Jallianwala Bagh Massacre Centenary Committee

Jallianwala Bagh Massacre 1919 Centenary Committee – Facebook Page https://www.facebook.com/Jallianwalabaghcampaign

The campaign seeks an apology from the British government for the murder by British troops of over 1,000 peaceful demonstrators, who had gathered at Jallianwala Bagh in Amritsar during the celebration of the Sikh festival Vaisakhi, to protest against repressive laws and arbitrary arrests of independence activists on 13 April 1919.

recordings of Jallianwala Bagh Massacre 1919 Centenary Committee officers at Wolverhampton TUC meeting

Amarjite Singh, Chair of the campaign and former of CWU and Cardiff TUC activist, speaking from the Jallianwala Bagh memorial in Amritsar.

The apology sought is similar to that of Bloody Sunday that was condemned by the Cameron government. Blair apologised for the Potato Famine proving that it isn’t too late. Teresa May while PM told the British parliament: “We deeply regret what happened and the suffering caused by the massacre“; she did not offer an absolute apology.

Calls for an apology have been supported by Wolverhampton South East Labour MP Pat McFadden.

House of Commons meeting March 2023 https://liberationorg.co.uk/news-and-views/jallianwala-bagh-massacre-time-for-a-formal-apology/

The campaign also advocates for the need to teach this kind of colonial history in schools. Multicultural Britain has to speak about its worst mistakes.

The campaign is supported by trade union council national conference policy passed in 2019, which encouraged trade union councils to affiliate. Wolverhampton, Bilston & District Trades Union Council has now affiliated.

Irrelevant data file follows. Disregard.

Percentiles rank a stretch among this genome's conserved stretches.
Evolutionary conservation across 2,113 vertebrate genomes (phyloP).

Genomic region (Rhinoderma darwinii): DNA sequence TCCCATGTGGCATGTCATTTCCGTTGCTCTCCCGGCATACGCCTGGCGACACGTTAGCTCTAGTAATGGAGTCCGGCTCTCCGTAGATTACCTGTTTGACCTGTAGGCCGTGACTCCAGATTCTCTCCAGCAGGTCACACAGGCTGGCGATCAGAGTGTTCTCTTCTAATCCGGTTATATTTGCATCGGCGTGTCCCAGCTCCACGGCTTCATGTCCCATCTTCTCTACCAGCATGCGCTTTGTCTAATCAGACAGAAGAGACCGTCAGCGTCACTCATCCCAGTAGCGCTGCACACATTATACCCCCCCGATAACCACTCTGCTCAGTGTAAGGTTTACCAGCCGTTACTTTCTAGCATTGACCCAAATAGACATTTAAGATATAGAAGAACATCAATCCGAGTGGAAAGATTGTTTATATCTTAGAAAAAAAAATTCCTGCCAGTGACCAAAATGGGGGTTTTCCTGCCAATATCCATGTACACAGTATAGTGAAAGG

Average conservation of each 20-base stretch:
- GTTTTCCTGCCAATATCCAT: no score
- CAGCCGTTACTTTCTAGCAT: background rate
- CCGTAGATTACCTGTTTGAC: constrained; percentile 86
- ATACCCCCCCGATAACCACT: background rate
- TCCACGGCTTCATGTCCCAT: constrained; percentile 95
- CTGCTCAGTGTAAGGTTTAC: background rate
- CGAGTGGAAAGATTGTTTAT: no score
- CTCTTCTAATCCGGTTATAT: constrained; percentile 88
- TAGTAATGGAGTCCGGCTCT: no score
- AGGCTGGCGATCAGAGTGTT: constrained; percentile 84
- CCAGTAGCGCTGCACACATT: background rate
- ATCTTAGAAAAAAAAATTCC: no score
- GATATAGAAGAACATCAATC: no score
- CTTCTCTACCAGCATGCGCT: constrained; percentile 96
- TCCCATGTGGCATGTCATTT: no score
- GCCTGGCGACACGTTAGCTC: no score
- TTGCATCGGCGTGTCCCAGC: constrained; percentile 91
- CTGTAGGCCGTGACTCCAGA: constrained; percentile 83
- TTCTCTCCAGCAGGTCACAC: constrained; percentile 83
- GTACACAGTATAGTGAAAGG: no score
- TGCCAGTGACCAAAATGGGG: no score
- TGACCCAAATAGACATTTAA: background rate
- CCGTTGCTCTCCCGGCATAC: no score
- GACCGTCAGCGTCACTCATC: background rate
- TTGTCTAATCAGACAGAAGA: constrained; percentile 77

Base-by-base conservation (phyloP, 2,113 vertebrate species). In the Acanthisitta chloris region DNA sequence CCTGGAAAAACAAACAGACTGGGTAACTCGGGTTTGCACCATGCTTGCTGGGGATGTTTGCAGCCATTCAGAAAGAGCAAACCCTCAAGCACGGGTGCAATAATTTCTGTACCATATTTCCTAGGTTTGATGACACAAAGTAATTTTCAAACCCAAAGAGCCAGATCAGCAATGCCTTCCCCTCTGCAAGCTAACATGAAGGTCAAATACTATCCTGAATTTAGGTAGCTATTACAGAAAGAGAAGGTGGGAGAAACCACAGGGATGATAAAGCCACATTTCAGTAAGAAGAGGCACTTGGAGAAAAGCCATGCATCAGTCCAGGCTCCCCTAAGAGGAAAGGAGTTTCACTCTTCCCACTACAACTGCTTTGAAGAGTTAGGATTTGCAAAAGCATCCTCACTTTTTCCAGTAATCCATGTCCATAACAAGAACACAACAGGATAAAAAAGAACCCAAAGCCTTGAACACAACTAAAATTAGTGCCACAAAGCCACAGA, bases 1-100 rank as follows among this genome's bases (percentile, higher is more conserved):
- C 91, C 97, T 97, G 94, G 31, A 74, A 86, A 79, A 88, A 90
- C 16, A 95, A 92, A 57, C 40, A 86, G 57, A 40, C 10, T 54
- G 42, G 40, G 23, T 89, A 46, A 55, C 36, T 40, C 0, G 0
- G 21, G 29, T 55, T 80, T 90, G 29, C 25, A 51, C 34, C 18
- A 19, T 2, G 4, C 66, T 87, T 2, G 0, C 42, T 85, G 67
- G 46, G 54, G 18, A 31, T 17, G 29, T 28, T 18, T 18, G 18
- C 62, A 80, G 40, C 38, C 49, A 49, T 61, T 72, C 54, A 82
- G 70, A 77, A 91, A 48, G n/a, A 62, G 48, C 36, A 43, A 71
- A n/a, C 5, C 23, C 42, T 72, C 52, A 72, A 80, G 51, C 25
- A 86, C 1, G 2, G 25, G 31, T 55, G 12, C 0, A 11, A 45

Claudia Webb MP argues https://morningstaronline.co.uk/article/f/its-well-past-time-government-apologised-jallianwala-bagh-massacre-and-learned-its-lessons that “the Jallianwala Bagh massacre was not an isolated incident but an intrinsic element of the brutal and oppressive colonial system that exploited and oppressed millions, in India and other colonised nations, for centuries.

As many as 29 million died under British rule in India as the empire exported food to Britain while Indian people starved.

Almost two million Africans died during transportation as slaves to British colonies in the Americas.

Up to 100,000 died in concentration camps in Kenya as the country rose up against British rule.

We must all challenge the government’s continued determination to oppress and exploit those who are standing up for their rights and freedoms, in this country and elsewhere.”

An example of a Jallianwala Bagh Education resource produced by a Scottish collective of educational stakeholders (including students, teachers, parents, academics and activists) working toward building an education system that is free from racial injustice and critically engaged with issues of power, identity and privilege https://www.theantiracisteducator.com/post/hidden-histories-jallianwalla-bagh-massacre

further info: https://www.worldhistory.org/Jallianwala_Bagh_Massacre/ and https://en.wikipedia.org/wiki/Jallianwala_Bagh_massacre

News18.com documentary explaining the circumstances that led to the killings that marked the beginning of the end of the British Empire.
Jallianwala Bagh Massacre History – 1970 video in English by the Government of India, Ministry of Information, Films Division. This 18minute film tries to bring home the role played by the Jallianwala Bagh massacre in India’s struggle for freedom.

Jallianwala Bagh Massacre 1919 Centenary Committee Facebook page was launched in 2022 (see https://fb.watch/c05lxuCcBG/ ).

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